How and Why You Should Use Golf Clubs with Aim and Alignment Marks 2

Let’s say you’ve got a board, a nail and a hammer. You know the nail must be pounded into the board, but you’ve never used a hammer. (OK, so you’ve lived a sheltered life.)

You try hitting the nail with the claw side of the unwieldy tool. It doesn’t go very well. Then you beat on the nail with the handle. That doesn’t work either. Finally, you figure it out. You whack the nail with the hammer’s head and in she goes.

The point: Having the proper hardware isn’t enough. You’ve got to know how to use it, too.

How and Why You Should Use Golf Clubs with Aim and Alignment Marks 1

The same goes for golf. You know the ball is supposed to fly toward the target. You understand how to swing the club so that its face strikes the ball. But if you want the ball to travel directly at the target – not just in the general direction, with 20 yards of leeway on either side – you must aim with precision.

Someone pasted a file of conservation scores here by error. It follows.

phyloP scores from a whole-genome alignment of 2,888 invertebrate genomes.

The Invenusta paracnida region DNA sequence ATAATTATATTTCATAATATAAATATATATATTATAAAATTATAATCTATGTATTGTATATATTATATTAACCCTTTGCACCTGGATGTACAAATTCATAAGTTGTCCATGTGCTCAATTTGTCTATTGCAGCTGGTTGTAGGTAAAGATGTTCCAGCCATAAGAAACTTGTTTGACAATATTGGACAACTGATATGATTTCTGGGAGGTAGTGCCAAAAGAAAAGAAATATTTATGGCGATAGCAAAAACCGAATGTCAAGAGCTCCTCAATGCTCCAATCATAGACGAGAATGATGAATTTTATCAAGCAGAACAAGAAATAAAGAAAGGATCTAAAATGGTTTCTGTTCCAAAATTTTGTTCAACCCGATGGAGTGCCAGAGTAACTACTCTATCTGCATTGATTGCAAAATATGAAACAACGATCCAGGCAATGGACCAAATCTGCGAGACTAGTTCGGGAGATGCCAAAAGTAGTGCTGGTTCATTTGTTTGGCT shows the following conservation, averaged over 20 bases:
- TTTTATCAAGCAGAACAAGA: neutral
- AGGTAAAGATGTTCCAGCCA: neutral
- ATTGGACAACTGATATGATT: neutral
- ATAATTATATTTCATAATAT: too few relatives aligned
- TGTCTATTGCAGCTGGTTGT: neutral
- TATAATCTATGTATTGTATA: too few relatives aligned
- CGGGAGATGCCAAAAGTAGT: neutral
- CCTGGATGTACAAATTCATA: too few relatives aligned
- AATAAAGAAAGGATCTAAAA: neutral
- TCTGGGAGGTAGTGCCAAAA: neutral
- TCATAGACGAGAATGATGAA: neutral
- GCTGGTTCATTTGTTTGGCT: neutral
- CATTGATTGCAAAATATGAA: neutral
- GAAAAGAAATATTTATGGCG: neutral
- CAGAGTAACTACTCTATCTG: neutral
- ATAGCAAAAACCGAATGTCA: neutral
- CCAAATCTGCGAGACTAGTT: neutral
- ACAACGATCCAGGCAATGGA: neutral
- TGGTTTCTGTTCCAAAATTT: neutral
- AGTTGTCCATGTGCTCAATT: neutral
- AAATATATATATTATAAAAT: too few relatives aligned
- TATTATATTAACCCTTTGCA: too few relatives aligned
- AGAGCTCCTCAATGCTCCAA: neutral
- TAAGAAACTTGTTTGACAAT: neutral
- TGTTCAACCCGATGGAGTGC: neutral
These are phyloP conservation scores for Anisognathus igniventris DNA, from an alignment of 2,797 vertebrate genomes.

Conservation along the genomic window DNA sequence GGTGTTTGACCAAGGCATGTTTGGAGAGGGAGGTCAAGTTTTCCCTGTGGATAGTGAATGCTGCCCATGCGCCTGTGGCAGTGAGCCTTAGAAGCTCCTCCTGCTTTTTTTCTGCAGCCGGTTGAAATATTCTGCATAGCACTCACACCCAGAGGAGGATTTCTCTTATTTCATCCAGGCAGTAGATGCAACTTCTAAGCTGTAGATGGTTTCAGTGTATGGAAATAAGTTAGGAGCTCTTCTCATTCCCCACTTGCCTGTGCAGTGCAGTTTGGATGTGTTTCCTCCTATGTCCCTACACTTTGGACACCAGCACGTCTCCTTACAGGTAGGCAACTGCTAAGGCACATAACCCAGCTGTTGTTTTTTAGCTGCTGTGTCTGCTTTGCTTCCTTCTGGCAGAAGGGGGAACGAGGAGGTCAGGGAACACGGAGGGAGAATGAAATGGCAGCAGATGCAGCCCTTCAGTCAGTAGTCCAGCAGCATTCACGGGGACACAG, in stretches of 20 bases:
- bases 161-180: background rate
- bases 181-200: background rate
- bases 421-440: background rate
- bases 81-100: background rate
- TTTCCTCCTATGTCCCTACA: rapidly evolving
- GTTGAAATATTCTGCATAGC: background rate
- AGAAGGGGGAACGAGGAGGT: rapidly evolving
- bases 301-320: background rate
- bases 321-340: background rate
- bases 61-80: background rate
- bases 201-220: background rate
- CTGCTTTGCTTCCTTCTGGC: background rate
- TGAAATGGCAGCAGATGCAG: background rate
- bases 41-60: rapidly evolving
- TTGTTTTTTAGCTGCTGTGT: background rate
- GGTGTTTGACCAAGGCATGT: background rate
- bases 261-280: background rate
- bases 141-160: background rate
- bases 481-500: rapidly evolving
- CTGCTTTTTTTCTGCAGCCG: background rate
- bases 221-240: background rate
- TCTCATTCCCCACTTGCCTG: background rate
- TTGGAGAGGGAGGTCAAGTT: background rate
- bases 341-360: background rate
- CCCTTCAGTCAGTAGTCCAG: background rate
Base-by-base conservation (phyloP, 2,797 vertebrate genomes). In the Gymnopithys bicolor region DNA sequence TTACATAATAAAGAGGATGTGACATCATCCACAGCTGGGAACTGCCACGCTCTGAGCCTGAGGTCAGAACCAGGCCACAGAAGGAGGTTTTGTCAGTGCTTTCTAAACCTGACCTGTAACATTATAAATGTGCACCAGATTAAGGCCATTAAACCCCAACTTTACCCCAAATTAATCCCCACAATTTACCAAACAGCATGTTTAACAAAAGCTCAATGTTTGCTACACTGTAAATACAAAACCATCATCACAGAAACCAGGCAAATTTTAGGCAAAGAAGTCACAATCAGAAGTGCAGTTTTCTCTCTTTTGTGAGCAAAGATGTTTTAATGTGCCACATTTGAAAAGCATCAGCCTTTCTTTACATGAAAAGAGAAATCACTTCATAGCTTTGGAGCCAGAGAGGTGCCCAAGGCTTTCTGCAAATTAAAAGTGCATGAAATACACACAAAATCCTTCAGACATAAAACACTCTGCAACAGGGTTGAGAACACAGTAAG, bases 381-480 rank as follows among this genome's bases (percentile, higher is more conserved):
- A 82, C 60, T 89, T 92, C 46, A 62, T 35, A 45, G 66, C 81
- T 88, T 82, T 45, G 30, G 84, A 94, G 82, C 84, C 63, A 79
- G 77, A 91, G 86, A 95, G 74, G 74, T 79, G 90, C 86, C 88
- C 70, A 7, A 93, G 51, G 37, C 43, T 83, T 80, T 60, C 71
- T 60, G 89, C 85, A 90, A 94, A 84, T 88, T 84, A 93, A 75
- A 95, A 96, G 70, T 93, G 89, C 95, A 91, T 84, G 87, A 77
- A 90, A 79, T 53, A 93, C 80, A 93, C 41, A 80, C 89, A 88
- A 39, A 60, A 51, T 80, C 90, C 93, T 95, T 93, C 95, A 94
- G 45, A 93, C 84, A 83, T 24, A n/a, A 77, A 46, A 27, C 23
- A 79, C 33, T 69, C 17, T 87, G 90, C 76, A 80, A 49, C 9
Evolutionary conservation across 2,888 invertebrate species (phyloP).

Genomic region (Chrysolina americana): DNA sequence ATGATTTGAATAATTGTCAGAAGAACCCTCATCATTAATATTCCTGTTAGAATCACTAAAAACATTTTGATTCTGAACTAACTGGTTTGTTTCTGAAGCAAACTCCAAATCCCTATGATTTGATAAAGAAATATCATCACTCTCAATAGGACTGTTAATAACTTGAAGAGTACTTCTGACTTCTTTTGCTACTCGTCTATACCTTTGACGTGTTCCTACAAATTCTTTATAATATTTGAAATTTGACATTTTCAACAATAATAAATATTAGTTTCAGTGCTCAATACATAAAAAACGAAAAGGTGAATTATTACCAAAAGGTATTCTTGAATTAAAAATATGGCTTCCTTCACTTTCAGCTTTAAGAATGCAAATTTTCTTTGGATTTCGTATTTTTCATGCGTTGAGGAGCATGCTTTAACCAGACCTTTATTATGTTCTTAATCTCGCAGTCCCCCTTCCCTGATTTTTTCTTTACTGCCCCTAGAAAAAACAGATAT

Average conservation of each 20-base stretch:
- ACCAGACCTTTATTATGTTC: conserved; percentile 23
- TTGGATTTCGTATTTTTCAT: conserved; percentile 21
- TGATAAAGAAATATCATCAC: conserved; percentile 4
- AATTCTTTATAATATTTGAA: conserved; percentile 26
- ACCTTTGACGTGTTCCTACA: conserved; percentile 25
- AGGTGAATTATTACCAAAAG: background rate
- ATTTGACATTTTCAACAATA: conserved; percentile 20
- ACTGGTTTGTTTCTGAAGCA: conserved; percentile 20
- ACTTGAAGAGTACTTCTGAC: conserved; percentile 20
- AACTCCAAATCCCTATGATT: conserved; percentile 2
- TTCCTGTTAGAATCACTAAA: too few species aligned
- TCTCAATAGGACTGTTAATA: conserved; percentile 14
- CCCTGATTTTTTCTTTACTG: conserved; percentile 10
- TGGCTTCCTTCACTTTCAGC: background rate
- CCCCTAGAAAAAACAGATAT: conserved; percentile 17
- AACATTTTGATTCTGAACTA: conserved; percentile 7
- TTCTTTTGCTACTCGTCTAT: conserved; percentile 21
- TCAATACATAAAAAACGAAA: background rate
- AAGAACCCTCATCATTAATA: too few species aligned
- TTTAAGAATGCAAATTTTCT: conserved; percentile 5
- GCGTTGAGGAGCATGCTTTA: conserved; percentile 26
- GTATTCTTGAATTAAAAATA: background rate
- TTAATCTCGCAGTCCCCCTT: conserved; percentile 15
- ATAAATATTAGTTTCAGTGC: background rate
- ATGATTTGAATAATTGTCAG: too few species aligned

With its patented Shot Accuracy Technology built into every club, Thomas Golf gives you the tools to correctly align each shot – from tee to cup. Thomas Golf clubs feature an alignment indicator which, when used properly, lines up the clubface to the target with deadly accuracy.

The key phrase: “when used properly.”

If you wait until you’re set up over the ball to align the clubface, chances are you’ll miss the mark by at least a little. Yes, you’ll come much closer with a Thomas Golf club than with a club that doesn’t have an alignment guide. But your eyes can still play tricks.

That’s why it’s crucial to use a reliable routine when lining up each shot. Here’s a method that’s practically foolproof; it’ll help you maximize the benefit of Thomas Golf’s unique aiming guide:

  • Standing a yard or two behind the ball, locate your target – the spot where you want the ball to finish, not necessarily its starting line. Be specific by choosing a small part of the fairway or green.
  • Visually align the ball with the target. Some golfers hold the club vertically in front of their dominant eye so that the shaft bisects ball and target (much as you’d plumb-bob a putt).
  • Find an object or spot, such as a divot or broken tee, on the direct line between ball and target. This is your aiming point and should be within a few feet of your ball. Closer is better.
  • Step to the shot, set the club behind the ball and point the alignment indicator directly at your aiming point. Bingo! The clubface is perfectly aligned. Line up your feet, hips and shoulders and you’re ready to go.

Now that you’ve got the tool and the technique needed for dead-on aim, it’s hammer time!